September 21 2012
by: Bruce Kushnick
You got to hand it to AT&T. The phone company either wrote the Republican's 'Internet Freedom' platform or the Republicans just lifted the hype. Either way, AT&T has created this verbal jujitsu and has been able to confuse America to the point that night is day, opaque is transparent or, in this case, the term "Internet freedom" is really about making people believe it's about "freedom" when it is really about the destruction of America's entire telecommunications ecosystem.
I'll come back to how the Republican platform is using this 'Internet freedom' jujitsu in a moment.
AT&T has reached new heights of hubris with the letter they submitted to the FCC on August 30, 2012. AT&T's plan is to remove all regulations and obligations and they are doing this with a trick; the Internet is an 'information service' which does not have the obligations of a 'telecommunications' service -- and they are proposing to make everything regulated as the Internet. This means that almost all of the remaining wires, networks or even the obligation to offer services over those wires and networks are all removed -- as much of this infrastructure is classified as "telecommunications". The Public Switched Telephone Networks, the utility, would suddenly be reclassified as an information service. Sayonara any telco rules, regulations and oh yes, your rights. Your service breaks... tough. Prices go up and there's no direct competition -- too bad. Networks weren't upgraded -- so what. Net Neutrality? Neutered.
As we've discussed, AT&T and Verizon, working with the American Legislative Exchange Council (ALEC), have been able to use this ploy to remove regulations in multiple states -- claiming that VOIP, (also known as 'digital voice') -- which uses Internet protocols (IP) shouldn't be regulated. Thus, when AT&T makes their entire network Internet-friendly, voila -- regulations like 'carrier of last resort' -- the requirement to give a customer phone service in your territory (AT&T is the major incumbent phone company in 22 states) -- or any examination of the price of service -- are gone.
September 21 2012
by: Penny StarrInvestors need to prepare for a global recession.
That’s the takeaway from one well-respected economist after his recent appearance on CNBC’s Fast Money Halftime Report.
According to Marc Faber, the author of the Gloom, Boom, and Doom Report, a global recession is all but a certainty later this year or in early 2013.
When he was asked what sort of odds he put on a global recession happening, the economist famous for his ominous predictions quickly answered:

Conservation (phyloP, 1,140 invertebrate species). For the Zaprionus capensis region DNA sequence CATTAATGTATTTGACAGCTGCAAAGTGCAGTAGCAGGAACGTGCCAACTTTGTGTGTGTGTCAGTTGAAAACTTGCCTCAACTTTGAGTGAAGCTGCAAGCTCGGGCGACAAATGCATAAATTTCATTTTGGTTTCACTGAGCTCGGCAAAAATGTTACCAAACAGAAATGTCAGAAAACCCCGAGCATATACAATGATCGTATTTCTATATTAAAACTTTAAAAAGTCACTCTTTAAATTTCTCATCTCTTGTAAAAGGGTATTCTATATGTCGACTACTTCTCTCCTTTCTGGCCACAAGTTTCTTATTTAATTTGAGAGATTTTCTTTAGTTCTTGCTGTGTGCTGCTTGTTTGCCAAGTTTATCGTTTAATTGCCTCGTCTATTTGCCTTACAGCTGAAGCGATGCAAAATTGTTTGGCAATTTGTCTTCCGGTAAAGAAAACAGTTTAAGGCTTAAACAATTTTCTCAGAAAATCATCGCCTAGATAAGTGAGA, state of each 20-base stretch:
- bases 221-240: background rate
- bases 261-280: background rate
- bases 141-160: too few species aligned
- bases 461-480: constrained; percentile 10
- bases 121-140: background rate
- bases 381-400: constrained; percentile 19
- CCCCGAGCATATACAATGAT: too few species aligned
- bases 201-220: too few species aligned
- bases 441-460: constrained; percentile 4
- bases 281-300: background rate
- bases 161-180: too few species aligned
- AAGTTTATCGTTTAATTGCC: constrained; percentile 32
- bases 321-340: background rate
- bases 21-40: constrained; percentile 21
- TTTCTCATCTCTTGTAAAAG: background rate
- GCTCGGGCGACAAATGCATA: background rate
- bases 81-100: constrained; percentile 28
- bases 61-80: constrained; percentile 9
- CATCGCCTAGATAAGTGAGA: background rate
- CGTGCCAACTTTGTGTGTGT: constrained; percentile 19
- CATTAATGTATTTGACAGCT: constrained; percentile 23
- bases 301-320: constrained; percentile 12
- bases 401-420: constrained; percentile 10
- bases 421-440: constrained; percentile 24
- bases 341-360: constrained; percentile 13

Faber’s pessimism during his recent appearance on CNBC wasn’t surprising for a man whose nickname is “Doctor Doom.”
What was surprising was his level of certainty that a global recession was coming.
Faber stated that there is a “meaningful slowdown in India and China” that many investors are missing due to the media’s focus on Greece and Spain.
He is also worried that the wealthy may be showing signs of spending fatigue after Tiffany’s reported slowing sales.
“There are more and more stocks that are breaking down — economic sensitive stocks and companies that cater to the high end. That suggests to me the economy is likely to weaken and the huge asset run is likely to come to an end with significant asset deflation.”
September 21 2012
by: Penny Starr
The Labor Department announced on Monday that it will be awarding almost $100 million in grant funding to states to prevent layoffs by allowing businesses to pay employees as part-time workers and the federal government will pick up the tab for the cost of a full-time paycheck.
The “work-sharing” program was passed as part of a Republican-led bill in the House, H.R. 3630, and Senate Amendment 1465 to extend the payroll tax deduction and unemployment benefits. In February 2012, President Barack Obama signed the bill into law, which included the $100 million in funding.
"Establishing or expanding work-sharing programs nationwide will help business owners better weather hard economic times by temporarily reducing their labor costs while still keeping their existing skilled employees," Labor Secretary Hilda L. Solis said in the press release announcing the grants. "This program is a win-win for businesses and employees alike."
The work-sharing programs “allows employees to keep their jobs and helps employers to avoid laying off their trained workforces during economic downturns by reducing the hours of work for an entire group of affected workers,” according to the Labor Department.
September 10 2012
by: Parmy Olson